Richard Donner, director of a string of blockbuster movies including The Omen, Superman and Lethal Weapon – obituary
Richard Donner, who has died aged 91, was the American film director behind the horror flick The Omen (1976), the Christopher Reeve superhero movie Superman (1978) and the comedy adventure The Goonies (1985); he later worked on the Lethal Weapon franchise, developing a close friendship with its deranged detective Mel Gibson, whom he also directed in Maverick (1994) with Jodie Foster and Conspiracy Theory (1997) with Julia Roberts.
Donner had spent 20 years working in television and had made a couple of little-known feature films before getting his big break with The Omen, a Grand Guignol supernatural thriller starring Gregory Peck and Lee Remick.
It tells of the American ambassador to London’s illicit adoption of a boy called Damien that sets in train a series of terrifying events and lurid deaths, leading the family to the awful realisation that their son is the long-prophesied Antichrist.
The Omen featured memorable scenes filmed at Guildford Cathedral, and outside All Saints’ church, Fulham, where Patrick Troughton’s priest meets a gruesome end, impaled by a lightning conductor. It upset Christian groups and critical opinion, The Daily Telegraph’s Patrick Gibbs finding it silly – “unpleasantly and … absurdly sensational”. Nevertheless, The Omen became one of the highest-grossing films of 1976.
The director believed its popularity lay in the fact that science had eliminated Martians as a fantasy and that the film industry had turned to the Devil to replace them. “Perhaps nowadays audiences prefer a good satanic thriller to a good shoot-’em-up because they’re looking for mystical explanations,” he told The Guardian. “To me the Devil is nothing more than man’s inhumanity to man.”
The success of The Omen meant that Donner, who until then could remember every scene of every television episode he had ever churned out, was able to enjoy the recognition that had eluded him for so long.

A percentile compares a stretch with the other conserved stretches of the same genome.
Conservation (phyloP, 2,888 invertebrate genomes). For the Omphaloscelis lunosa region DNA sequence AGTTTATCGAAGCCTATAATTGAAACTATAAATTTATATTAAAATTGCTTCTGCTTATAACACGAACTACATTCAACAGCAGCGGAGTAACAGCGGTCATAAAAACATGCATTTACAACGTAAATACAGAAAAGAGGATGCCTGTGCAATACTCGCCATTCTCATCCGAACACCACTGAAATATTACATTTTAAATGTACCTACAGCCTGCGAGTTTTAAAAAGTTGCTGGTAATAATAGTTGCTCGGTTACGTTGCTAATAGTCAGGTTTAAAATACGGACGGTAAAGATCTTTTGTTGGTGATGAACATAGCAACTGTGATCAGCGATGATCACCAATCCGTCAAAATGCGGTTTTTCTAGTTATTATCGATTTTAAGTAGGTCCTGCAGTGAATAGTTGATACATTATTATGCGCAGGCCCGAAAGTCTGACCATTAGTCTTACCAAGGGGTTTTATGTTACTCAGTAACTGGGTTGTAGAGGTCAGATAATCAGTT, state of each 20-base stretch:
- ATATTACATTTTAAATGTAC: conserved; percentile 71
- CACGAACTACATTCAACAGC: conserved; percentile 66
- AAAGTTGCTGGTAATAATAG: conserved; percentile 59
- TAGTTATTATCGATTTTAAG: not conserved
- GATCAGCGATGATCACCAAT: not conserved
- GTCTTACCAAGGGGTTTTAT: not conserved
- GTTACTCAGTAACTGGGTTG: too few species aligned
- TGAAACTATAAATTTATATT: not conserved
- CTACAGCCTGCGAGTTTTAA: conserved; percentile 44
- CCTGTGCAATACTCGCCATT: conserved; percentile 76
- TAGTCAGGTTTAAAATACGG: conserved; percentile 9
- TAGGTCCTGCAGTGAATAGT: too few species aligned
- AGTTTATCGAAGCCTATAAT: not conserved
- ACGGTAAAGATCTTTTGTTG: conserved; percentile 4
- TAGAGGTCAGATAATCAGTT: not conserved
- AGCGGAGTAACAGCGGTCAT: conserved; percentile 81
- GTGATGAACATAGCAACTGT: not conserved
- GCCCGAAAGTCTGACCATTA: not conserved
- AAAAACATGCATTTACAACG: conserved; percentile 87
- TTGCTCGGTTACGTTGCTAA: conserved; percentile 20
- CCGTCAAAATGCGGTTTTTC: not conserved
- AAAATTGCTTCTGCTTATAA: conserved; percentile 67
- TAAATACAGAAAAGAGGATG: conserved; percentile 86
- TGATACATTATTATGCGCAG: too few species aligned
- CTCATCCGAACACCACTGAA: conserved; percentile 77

Yet when the call came offering him $1 million to make Superman and Superman II back-to-back, he was hungover, and on the lavatory – although he remembered being dazzled by the idea, the cast and the cash. He had grown up reading Superman comics and loved the character’s tales, which had previously been adapted for television.
The producers had hired Mario Puzo, author of The Godfather, as writer and bagged Marlon Brando to play Jor-El, Superman’s father, with Gene Hackman as the villain Lex Luthor. Donner, however, felt that the screenplay, already rewritten from Puzo’s draft, was a camp parody of his childhood action hero.
He persuaded his friend Tom Mankiewicz, who had written some Bond films, to rewrite it, dressing in a Superman outfit and leaping out from behind a fence as Mankiewicz drove into his driveway.
But relations with the producers soured. Donner was told to stop working on Superman II and complete only the first film, which was released to much praise and box-office success. He was replaced for the sequel by his friend Dick Lester, who reshot many of his scenes and rewrote others.
When Superman was released, some viewers took umbrage at the vaguely religious allegory of Jor-El sending his only son to Earth. “One woman wrote a letter saying how dare I compare Brando to God and Christopher Reeve to Jesus,” he recalled. “She said my blood would run in the streets.”
The Goonies, by contrast, was a charming tale pitting a kind of Oregon branch of the Secret Seven against a gang of comedy villains in the search for 17th-century pirate treasure. Executive-produced by Steven Spielberg, it became one of the Top 10 grossing films of 1985, Donner explaining that its success lay in its being “sophisticated enough for kids and silly enough for adults”.